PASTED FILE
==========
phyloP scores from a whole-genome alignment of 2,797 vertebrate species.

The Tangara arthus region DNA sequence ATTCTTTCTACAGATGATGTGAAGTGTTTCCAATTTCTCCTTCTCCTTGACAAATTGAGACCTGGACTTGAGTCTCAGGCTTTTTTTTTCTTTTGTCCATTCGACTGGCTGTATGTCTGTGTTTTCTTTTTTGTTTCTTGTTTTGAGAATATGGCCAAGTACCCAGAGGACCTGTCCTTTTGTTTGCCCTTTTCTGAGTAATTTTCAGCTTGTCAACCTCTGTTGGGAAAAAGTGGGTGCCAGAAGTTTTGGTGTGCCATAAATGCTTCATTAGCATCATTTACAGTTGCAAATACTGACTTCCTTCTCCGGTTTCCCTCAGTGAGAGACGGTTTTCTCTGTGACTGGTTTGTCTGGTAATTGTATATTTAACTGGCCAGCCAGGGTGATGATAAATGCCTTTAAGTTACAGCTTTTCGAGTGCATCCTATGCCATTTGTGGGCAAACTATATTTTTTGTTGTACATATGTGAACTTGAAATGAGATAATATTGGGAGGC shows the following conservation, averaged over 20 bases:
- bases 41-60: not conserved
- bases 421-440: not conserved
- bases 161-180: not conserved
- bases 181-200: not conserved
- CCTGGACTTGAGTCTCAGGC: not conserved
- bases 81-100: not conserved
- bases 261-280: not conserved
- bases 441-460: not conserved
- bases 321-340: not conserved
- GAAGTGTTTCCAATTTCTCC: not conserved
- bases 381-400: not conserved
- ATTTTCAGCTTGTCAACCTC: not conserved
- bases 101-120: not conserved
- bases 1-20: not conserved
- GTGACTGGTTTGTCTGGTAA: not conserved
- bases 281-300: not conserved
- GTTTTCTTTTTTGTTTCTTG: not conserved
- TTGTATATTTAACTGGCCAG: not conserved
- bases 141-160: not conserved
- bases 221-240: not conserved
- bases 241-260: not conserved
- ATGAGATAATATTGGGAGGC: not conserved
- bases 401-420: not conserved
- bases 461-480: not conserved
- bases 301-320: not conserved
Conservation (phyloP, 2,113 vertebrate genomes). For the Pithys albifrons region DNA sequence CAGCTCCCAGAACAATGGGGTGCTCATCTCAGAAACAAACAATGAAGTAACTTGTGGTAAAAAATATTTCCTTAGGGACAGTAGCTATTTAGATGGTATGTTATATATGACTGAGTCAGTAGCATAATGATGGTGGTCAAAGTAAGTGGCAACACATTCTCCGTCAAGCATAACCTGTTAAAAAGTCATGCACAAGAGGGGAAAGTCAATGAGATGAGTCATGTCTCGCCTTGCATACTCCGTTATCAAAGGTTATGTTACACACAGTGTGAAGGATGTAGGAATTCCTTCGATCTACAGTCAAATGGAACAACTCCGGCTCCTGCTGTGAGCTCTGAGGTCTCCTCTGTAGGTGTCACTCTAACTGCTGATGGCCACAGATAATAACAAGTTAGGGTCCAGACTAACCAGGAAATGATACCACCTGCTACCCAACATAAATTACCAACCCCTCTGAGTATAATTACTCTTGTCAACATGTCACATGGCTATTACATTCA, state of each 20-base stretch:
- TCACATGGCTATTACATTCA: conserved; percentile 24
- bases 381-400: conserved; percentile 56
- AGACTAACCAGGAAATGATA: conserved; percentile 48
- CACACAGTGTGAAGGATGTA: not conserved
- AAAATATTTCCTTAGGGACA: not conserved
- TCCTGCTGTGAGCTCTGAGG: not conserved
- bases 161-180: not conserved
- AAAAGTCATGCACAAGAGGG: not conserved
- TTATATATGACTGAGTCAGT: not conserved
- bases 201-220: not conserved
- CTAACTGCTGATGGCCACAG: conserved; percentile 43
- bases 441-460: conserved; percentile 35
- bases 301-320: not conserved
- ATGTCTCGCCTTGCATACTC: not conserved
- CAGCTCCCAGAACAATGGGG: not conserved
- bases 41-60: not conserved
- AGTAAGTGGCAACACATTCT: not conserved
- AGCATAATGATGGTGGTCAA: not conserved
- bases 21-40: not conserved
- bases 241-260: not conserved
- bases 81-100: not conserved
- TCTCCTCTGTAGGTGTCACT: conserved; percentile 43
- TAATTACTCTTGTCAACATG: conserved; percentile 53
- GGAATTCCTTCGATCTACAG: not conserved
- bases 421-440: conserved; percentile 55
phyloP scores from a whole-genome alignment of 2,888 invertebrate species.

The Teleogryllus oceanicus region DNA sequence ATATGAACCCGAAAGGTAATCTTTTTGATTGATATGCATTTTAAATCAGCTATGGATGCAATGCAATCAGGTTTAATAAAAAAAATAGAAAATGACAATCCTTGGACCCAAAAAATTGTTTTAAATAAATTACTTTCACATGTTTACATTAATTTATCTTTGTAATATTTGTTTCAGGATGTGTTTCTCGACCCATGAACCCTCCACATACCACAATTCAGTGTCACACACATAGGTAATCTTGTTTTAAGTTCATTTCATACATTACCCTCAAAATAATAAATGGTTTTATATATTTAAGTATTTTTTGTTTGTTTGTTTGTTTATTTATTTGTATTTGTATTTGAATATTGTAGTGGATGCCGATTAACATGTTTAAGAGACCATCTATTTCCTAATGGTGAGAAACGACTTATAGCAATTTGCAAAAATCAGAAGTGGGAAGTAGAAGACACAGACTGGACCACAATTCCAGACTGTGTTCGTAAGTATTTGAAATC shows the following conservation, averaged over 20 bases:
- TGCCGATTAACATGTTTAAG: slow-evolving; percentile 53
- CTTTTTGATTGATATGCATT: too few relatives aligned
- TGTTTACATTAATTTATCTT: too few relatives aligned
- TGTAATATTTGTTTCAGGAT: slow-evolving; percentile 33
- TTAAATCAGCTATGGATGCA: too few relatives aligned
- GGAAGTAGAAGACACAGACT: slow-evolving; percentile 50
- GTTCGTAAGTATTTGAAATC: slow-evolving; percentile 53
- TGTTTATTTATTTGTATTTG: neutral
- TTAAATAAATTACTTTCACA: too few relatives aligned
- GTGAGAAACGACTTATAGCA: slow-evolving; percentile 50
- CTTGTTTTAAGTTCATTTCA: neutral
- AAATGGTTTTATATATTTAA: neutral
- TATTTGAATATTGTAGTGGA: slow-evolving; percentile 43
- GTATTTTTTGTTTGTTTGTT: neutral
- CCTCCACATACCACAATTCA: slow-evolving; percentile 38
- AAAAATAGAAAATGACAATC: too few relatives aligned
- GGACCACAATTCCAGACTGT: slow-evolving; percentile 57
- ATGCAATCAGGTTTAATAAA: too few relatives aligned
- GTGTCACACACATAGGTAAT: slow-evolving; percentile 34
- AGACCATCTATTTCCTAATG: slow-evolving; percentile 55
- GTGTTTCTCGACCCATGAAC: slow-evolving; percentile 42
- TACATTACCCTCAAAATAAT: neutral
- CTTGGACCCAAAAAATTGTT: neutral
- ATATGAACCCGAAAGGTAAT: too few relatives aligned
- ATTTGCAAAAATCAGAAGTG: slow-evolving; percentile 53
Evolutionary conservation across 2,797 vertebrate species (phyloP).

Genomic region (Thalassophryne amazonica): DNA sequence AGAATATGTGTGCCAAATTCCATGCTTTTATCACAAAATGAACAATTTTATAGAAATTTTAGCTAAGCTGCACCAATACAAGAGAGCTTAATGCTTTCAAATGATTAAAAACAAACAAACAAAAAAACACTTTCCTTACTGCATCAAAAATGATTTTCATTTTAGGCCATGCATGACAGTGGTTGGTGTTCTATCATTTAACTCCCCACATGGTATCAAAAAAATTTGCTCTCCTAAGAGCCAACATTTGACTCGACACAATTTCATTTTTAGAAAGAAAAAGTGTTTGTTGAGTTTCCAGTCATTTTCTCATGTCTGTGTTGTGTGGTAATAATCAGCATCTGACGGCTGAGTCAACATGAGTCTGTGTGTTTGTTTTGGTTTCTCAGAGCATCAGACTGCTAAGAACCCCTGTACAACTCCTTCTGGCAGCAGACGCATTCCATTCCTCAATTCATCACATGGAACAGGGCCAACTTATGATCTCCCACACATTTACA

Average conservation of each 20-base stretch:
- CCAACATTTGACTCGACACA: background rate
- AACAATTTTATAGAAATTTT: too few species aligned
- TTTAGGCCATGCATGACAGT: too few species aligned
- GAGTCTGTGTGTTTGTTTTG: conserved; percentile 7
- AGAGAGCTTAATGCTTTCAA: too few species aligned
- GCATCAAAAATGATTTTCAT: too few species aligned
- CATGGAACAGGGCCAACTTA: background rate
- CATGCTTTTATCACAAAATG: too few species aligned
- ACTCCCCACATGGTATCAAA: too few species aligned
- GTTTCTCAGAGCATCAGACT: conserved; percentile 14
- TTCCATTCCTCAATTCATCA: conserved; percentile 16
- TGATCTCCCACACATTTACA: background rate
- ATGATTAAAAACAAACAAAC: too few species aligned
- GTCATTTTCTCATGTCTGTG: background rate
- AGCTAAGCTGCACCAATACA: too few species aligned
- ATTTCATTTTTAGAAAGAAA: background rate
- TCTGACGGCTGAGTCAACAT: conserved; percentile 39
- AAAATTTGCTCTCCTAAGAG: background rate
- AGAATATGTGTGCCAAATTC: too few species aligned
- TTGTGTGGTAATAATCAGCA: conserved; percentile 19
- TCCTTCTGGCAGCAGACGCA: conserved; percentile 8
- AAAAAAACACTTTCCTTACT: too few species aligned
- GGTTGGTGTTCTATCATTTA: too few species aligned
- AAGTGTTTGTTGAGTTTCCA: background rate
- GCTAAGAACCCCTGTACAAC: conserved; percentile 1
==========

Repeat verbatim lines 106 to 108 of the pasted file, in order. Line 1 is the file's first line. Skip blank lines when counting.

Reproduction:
- GGTTGGTGTTCTATCATTTA: too few species aligned
- AAGTGTTTGTTGAGTTTCCA: background rate
- GCTAAGAACCCCTGTACAAC: conserved; percentile 1